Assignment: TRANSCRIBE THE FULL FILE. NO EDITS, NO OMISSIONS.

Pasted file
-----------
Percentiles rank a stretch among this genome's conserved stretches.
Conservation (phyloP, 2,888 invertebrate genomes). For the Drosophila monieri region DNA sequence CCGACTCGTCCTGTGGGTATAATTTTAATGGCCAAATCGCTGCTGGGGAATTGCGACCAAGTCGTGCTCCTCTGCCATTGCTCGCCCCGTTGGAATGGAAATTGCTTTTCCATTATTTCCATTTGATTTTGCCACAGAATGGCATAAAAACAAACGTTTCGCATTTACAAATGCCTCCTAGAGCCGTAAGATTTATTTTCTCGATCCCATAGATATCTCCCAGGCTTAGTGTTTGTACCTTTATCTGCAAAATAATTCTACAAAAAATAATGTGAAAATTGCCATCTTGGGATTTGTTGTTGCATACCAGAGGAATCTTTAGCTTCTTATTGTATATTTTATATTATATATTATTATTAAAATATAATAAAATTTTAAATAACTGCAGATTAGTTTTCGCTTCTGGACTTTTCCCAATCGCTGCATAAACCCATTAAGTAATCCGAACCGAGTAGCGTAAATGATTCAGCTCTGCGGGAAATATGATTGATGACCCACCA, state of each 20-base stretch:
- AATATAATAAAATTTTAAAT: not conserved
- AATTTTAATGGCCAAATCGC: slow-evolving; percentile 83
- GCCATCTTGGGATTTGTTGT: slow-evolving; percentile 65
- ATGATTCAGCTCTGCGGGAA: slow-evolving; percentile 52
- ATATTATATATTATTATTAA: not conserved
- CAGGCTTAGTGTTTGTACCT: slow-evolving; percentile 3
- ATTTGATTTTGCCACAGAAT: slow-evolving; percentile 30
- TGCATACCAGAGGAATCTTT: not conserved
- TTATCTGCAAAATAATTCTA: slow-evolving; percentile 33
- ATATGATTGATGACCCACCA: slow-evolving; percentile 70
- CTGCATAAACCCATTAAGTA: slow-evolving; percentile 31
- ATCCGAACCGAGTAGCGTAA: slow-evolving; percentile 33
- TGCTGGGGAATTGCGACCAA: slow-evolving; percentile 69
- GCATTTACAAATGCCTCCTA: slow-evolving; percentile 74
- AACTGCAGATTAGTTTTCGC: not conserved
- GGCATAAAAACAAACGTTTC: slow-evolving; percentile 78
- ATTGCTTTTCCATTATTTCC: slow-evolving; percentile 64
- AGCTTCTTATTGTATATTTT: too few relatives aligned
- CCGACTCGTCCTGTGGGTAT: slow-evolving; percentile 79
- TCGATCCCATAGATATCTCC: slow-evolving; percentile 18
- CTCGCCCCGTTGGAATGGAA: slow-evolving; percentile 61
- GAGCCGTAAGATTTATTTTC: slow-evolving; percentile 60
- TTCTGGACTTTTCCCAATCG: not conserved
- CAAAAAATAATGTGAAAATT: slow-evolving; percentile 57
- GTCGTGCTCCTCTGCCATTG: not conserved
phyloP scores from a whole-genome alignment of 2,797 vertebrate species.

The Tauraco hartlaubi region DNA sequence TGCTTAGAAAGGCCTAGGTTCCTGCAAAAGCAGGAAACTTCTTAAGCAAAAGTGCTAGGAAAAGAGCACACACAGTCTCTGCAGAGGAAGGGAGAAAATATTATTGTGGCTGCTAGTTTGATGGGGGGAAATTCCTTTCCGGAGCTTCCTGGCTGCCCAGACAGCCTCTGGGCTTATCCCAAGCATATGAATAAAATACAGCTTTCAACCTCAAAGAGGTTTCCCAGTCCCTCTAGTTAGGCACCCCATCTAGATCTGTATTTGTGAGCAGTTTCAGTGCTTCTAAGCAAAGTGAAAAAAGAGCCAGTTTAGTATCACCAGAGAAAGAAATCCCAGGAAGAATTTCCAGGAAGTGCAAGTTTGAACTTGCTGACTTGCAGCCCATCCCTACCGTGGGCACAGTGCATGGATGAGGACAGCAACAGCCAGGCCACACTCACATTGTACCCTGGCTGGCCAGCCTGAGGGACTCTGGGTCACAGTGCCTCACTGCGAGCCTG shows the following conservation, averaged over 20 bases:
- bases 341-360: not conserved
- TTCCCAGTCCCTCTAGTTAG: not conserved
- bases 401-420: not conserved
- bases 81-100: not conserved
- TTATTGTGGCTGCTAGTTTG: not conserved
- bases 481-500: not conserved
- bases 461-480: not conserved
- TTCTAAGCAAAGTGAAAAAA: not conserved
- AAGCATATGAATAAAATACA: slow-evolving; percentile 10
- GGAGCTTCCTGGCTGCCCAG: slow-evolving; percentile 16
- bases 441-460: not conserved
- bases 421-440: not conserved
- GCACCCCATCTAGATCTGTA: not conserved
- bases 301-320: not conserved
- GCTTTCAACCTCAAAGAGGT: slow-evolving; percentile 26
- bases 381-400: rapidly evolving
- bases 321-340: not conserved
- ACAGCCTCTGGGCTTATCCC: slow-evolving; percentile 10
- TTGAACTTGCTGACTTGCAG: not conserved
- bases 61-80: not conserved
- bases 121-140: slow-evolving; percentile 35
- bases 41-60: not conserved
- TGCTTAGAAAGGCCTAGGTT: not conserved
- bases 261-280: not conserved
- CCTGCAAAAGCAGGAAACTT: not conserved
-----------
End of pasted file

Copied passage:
Percentiles rank a stretch among this genome's conserved stretches.
Conservation (phyloP, 2,888 invertebrate genomes). For the Drosophila monieri region DNA sequence CCGACTCGTCCTGTGGGTATAATTTTAATGGCCAAATCGCTGCTGGGGAATTGCGACCAAGTCGTGCTCCTCTGCCATTGCTCGCCCCGTTGGAATGGAAATTGCTTTTCCATTATTTCCATTTGATTTTGCCACAGAATGGCATAAAAACAAACGTTTCGCATTTACAAATGCCTCCTAGAGCCGTAAGATTTATTTTCTCGATCCCATAGATATCTCCCAGGCTTAGTGTTTGTACCTTTATCTGCAAAATAATTCTACAAAAAATAATGTGAAAATTGCCATCTTGGGATTTGTTGTTGCATACCAGAGGAATCTTTAGCTTCTTATTGTATATTTTATATTATATATTATTATTAAAATATAATAAAATTTTAAATAACTGCAGATTAGTTTTCGCTTCTGGACTTTTCCCAATCGCTGCATAAACCCATTAAGTAATCCGAACCGAGTAGCGTAAATGATTCAGCTCTGCGGGAAATATGATTGATGACCCACCA, state of each 20-base stretch:
- AATATAATAAAATTTTAAAT: not conserved
- AATTTTAATGGCCAAATCGC: slow-evolving; percentile 83
- GCCATCTTGGGATTTGTTGT: slow-evolving; percentile 65
- ATGATTCAGCTCTGCGGGAA: slow-evolving; percentile 52
- ATATTATATATTATTATTAA: not conserved
- CAGGCTTAGTGTTTGTACCT: slow-evolving; percentile 3
- ATTTGATTTTGCCACAGAAT: slow-evolving; percentile 30
- TGCATACCAGAGGAATCTTT: not conserved
- TTATCTGCAAAATAATTCTA: slow-evolving; percentile 33
- ATATGATTGATGACCCACCA: slow-evolving; percentile 70
- CTGCATAAACCCATTAAGTA: slow-evolving; percentile 31
- ATCCGAACCGAGTAGCGTAA: slow-evolving; percentile 33
- TGCTGGGGAATTGCGACCAA: slow-evolving; percentile 69
- GCATTTACAAATGCCTCCTA: slow-evolving; percentile 74
- AACTGCAGATTAGTTTTCGC: not conserved
- GGCATAAAAACAAACGTTTC: slow-evolving; percentile 78
- ATTGCTTTTCCATTATTTCC: slow-evolving; percentile 64
- AGCTTCTTATTGTATATTTT: too few relatives aligned
- CCGACTCGTCCTGTGGGTAT: slow-evolving; percentile 79
- TCGATCCCATAGATATCTCC: slow-evolving; percentile 18
- CTCGCCCCGTTGGAATGGAA: slow-evolving; percentile 61
- GAGCCGTAAGATTTATTTTC: slow-evolving; percentile 60
- TTCTGGACTTTTCCCAATCG: not conserved
- CAAAAAATAATGTGAAAATT: slow-evolving; percentile 57
- GTCGTGCTCCTCTGCCATTG: not conserved
phyloP scores from a whole-genome alignment of 2,797 vertebrate species.

The Tauraco hartlaubi region DNA sequence TGCTTAGAAAGGCCTAGGTTCCTGCAAAAGCAGGAAACTTCTTAAGCAAAAGTGCTAGGAAAAGAGCACACACAGTCTCTGCAGAGGAAGGGAGAAAATATTATTGTGGCTGCTAGTTTGATGGGGGGAAATTCCTTTCCGGAGCTTCCTGGCTGCCCAGACAGCCTCTGGGCTTATCCCAAGCATATGAATAAAATACAGCTTTCAACCTCAAAGAGGTTTCCCAGTCCCTCTAGTTAGGCACCCCATCTAGATCTGTATTTGTGAGCAGTTTCAGTGCTTCTAAGCAAAGTGAAAAAAGAGCCAGTTTAGTATCACCAGAGAAAGAAATCCCAGGAAGAATTTCCAGGAAGTGCAAGTTTGAACTTGCTGACTTGCAGCCCATCCCTACCGTGGGCACAGTGCATGGATGAGGACAGCAACAGCCAGGCCACACTCACATTGTACCCTGGCTGGCCAGCCTGAGGGACTCTGGGTCACAGTGCCTCACTGCGAGCCTG shows the following conservation, averaged over 20 bases:
- bases 341-360: not conserved
- TTCCCAGTCCCTCTAGTTAG: not conserved
- bases 401-420: not conserved
- bases 81-100: not conserved
- TTATTGTGGCTGCTAGTTTG: not conserved
- bases 481-500: not conserved
- bases 461-480: not conserved
- TTCTAAGCAAAGTGAAAAAA: not conserved
- AAGCATATGAATAAAATACA: slow-evolving; percentile 10
- GGAGCTTCCTGGCTGCCCAG: slow-evolving; percentile 16
- bases 441-460: not conserved
- bases 421-440: not conserved
- GCACCCCATCTAGATCTGTA: not conserved
- bases 301-320: not conserved
- GCTTTCAACCTCAAAGAGGT: slow-evolving; percentile 26
- bases 381-400: rapidly evolving
- bases 321-340: not conserved
- ACAGCCTCTGGGCTTATCCC: slow-evolving; percentile 10
- TTGAACTTGCTGACTTGCAG: not conserved
- bases 61-80: not conserved
- bases 121-140: slow-evolving; percentile 35
- bases 41-60: not conserved
- TGCTTAGAAAGGCCTAGGTT: not conserved
- bases 261-280: not conserved
- CCTGCAAAAGCAGGAAACTT: not conserved